The calibration factor can then be ascertained using the expression [25].

β=(kBTγA)    (9)

Here, γ is the drag coefficient for an oblate spheroid, T is the ambient room temperature and kB is the Boltzmann constant. The drag coefficient is assumed for that of an oblate spheroid, given as [26],

γ=86γ0e3[e(1-e2)(1/2)-(1-2e2)sin-1(e)]-1    (10)

For a typical UCNP which has a 5 μm major axis and 1 μm minor axis, the e = 0.2. Then the drag coefficient become γ = 23 γ0. Here γ0 is the drag coefficient of a sphere with the same radius as the semimajor axis as the spheroid, for the particle placed away from any other surfaces in water.

4. Results and Discussions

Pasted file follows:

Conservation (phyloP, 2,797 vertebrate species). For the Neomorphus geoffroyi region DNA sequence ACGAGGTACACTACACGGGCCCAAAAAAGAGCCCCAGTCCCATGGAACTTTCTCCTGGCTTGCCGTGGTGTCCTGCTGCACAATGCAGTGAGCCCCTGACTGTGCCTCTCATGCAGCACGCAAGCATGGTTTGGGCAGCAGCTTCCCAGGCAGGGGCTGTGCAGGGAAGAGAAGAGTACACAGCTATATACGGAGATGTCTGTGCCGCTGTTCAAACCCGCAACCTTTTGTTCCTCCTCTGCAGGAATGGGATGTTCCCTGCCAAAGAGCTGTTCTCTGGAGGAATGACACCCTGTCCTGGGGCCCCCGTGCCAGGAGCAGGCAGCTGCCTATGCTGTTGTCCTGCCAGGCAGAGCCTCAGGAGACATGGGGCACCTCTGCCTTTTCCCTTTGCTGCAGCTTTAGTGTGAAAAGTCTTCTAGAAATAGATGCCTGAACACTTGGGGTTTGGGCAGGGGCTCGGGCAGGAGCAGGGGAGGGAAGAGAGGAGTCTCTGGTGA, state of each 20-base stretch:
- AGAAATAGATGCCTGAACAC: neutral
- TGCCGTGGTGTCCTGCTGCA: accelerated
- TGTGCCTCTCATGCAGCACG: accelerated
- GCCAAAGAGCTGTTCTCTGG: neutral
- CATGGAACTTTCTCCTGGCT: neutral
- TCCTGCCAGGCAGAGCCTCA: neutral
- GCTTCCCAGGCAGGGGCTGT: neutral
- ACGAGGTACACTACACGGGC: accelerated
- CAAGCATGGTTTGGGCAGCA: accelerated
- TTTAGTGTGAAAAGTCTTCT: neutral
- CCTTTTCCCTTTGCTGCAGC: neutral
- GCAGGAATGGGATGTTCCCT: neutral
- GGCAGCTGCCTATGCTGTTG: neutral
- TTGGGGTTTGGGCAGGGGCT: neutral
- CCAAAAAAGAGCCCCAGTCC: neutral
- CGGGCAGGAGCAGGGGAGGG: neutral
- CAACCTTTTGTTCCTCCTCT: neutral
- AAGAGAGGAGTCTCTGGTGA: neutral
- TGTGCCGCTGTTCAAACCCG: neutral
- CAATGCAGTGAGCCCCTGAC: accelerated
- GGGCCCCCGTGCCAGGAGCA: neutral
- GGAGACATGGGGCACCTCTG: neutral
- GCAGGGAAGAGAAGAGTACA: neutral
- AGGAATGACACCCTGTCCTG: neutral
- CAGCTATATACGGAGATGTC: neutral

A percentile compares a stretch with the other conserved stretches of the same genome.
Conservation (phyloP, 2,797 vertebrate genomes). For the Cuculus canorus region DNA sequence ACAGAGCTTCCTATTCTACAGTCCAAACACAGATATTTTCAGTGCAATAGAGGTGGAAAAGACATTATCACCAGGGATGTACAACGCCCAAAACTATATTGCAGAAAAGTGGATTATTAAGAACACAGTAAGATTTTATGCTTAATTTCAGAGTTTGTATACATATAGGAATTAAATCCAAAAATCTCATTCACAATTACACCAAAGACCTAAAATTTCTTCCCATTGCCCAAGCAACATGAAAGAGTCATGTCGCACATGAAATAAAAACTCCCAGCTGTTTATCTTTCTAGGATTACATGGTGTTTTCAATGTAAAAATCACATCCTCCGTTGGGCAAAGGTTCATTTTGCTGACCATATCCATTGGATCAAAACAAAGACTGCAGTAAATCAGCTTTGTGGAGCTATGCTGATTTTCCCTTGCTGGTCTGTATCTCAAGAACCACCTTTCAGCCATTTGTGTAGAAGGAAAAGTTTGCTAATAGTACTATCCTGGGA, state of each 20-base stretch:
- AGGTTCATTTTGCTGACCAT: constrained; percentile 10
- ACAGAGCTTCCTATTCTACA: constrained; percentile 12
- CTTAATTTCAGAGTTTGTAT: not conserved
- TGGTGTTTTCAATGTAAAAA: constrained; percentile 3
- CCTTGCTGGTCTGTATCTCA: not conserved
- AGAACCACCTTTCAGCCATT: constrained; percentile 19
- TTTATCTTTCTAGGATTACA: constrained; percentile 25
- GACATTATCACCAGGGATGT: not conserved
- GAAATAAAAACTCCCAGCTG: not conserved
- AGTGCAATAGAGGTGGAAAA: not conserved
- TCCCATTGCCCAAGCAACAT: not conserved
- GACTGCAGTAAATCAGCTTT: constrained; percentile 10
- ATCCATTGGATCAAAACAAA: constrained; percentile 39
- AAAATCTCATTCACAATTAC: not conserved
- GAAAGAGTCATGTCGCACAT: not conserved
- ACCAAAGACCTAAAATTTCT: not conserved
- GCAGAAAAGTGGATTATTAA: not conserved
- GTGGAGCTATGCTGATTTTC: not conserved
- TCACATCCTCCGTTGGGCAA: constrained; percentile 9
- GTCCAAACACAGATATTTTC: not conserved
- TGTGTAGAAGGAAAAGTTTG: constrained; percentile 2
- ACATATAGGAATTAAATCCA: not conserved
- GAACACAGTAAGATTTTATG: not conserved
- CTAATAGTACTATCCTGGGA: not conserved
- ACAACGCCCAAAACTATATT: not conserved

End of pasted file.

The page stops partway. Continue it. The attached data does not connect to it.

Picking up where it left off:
The UCNP used in this experiment is the hexagonal one which has an absorption resonance at 975 nm and emits in red and green bands [27]. The scanning electron microscopy image for the particles is shown in Figure 2A. The particles are hexagonal in shape with diagonals about 5 μm and a thickness of about 1 μm. The Figure 2B represents the Power Spectral Density (PSD) for such a hexagonal shaped particle trapped using optical tweezers. The particle tends to align side-on preferentially [28] and the motion along the axial direction is recorded using the QPD in the forward scattered direction. The PSD is for a laser power of 20 mW and fits well to a Lorentzian in the high frequency limit. However, at lower frequencies, there is a deviation from the Lorentzian which may indicate the HBM characteristics. The local temperature of the UCNP surface can be probed with the spectrum of emission [29]. The spatial distribution of the particles are reported in Figure 2C.